Monday, July 8, 2019

My Kscope19

A little later than many post-Kscope19 blog posts (because the wife and I just had a nice relaxing vacation week right after I returned from Kscope ;-), but better late than never. A few thoughts, but for once not a lot of writing - most of this post is a video...

Tuesday, June 18, 2019

Coming up: My 10th Kscope!

In June 2010 I attended ODTUG Kaleidoscope 2010 in Washington D.C. I got this T-shirt:


But I didn't get just a T-shirt, I got an awesome experience. And most importantly I got to be part of a fabulous community of friends all over the globe without whom I wouldn't be where I am today.

Being hooked from day one, I've been to each and every Kscope since - attending, speaking, ambassadoring, volunteering at all community service days, having fun, helping others, getting help, and so on. In short: getting my yearly inoculation against LowTech Syndrome.

It's also taken me around the US:

Kscope10Washington D.C
Kscope11Long Beach, California
Kscope12San Antonio, Texas
Kscope13New Orleans, Louisiana
Kscope14Seattle, Washington
Kscope15Hollywood, Florida
Kscope16Chicago, Illinois
Kscope17San Antonio, Texas
Kscope18Orlando, Florida
Kscope19Seattle, Washington

And now I am just *so* ready to go to Seattle for Kscope19 (my 10th anniversary Kscope), where I've got a packed schedule:


Add to that:

  • Attending 8(ish) other presentations and learn something (still trying to decide which.)
  • Mingle and chat at Breakfast, Lunch, Coffee/Tea Breaks, Happy Hours, etc.
  • Visiting Exhibit Hall and see what's new.
  • Meet as many old and new friends as possible.

When flying back home, I'll be bushed, but believe you me - it's worth it!

I'm not alone in thinking Kscope is a great conference. I do have a couple of colleagues from Trivadis also speaking:


Philipp Salvisberg will be speaking about:

Dani Schnider will be speaking about:


We're all looking forward to seeing you all in Seattle for ODTUG Kscope19.

Monday, March 11, 2019

Results of the Dev Gym SQL Championship for 2018

All the after-play checking of the results of Oracle SQL Annual Championship for 2018 is done. The awards have now been processed, and it is with great pleasure I can publish the results here to serve as an inspiration for you to trying out your own SQL knowledge at the Dev Gym.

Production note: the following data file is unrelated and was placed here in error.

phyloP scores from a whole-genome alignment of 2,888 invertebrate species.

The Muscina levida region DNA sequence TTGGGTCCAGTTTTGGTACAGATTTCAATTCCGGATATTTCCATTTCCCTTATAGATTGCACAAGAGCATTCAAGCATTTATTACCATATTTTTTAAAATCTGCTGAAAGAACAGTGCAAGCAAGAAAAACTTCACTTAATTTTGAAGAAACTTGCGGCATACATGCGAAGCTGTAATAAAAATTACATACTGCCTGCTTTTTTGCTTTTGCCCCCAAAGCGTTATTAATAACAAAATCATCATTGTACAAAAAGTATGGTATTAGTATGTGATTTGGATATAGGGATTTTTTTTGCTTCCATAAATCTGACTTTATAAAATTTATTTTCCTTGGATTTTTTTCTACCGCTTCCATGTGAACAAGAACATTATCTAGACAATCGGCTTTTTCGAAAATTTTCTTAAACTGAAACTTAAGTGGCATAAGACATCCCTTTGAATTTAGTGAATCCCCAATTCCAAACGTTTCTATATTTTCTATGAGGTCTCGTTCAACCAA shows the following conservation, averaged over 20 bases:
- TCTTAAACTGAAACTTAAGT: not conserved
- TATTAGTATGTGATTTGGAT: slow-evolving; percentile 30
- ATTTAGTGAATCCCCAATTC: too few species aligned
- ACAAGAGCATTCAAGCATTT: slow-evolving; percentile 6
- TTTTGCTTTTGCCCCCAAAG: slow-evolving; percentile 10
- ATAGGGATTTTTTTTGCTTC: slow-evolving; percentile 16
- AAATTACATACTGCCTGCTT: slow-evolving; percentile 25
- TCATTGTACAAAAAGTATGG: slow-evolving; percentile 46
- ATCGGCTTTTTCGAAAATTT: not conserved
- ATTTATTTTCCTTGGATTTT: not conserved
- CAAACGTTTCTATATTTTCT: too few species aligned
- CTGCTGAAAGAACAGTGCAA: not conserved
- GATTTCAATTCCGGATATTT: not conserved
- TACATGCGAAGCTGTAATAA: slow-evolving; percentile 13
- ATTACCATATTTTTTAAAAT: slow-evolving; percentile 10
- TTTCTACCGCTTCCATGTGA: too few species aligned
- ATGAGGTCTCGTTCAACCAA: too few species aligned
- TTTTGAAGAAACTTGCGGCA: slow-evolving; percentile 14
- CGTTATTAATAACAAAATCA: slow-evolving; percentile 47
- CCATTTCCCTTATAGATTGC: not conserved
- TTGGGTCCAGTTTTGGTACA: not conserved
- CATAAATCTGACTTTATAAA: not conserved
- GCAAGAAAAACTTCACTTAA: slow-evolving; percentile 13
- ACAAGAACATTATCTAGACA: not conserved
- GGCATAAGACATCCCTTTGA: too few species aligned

Monday, January 14, 2019

ORA-22905 when calling ODCI Table functions from PL/SQL

Back in 2015 I experimented using ODCITable* functions to dynamically parse delimited text (see blog post here.)

Now blog reader Daniel Cabanillas points out, that it raises an error when used in PL/SQL. Silly me - I had only tried it out in SQL (my favorite language) and had completely missed that it failed in PL/SQL.

Lucky for me, the classic workaround of dynamic SQL works here too 😁

Participant list for Oracle Dev Gym SQL Championship 2018

2018 is over. Throughout the year people have participated in the "Select for SQL" Tournament on Oracle Dev Gym. It's time for the Top 50 to try their skills in the Annual SQL Championship!


Everybody who tried the quizzes have hopefully had fun as well as exercised SQL skills. Maybe even learned a little :-) I hope you'll all keep working your mental muscles in 2019 as well - get your friends and colleagues to try it too! I'll do my very best to try and pass on knowledge via the quizzes.

Whether you worked out with the quizzes for fun alone or you played in the tournament as well, thank you for being there in 2018. And congratulations to the Top 50 in the "Select for SQL" Tournament on Oracle Dev Gym in 2018 for the stamina and skill displayed to be ranked sufficiently high at the end of the year to participate in the Championship.

Thursday, October 11, 2018

ODC Appreciation Day : The ever growing toolbox

It's ODC Appreciation Day 😃 !

The day initiated by Tim Hall where Oracle bloggers worldwide make a blog post to show appreciation of the Oracle Developer Community.

This year I won't dive into a specific technical thing in SQL or PL/SQL, but rather I'm appreciating how much my toolbox grows all the time with new bits coming in a steady flow.


Tuesday, May 1, 2018

Corrupting characters - How to get invalid byte values stored in strings

Having worked with Database Migration Assistant for Unicode (DMU) to convert some databases from single-byte charactersets to AL32UTF8, I had problems with DMU reporting a lot of characters with invalid byte values (in this case binary values that did not exist in WE8ISO8859P15.)

So how can that happen? Doesn't the database enforce character encoding to match the database characterset?

Wrong - not always.

Well ok, you can get invalid values with single-byte charactersets - but once the database is AL32UTF8 then it can store all the characters in the world, so then it cannot happen, right?

Wrong again - you can still get corrupt character data if you do it the wrong way.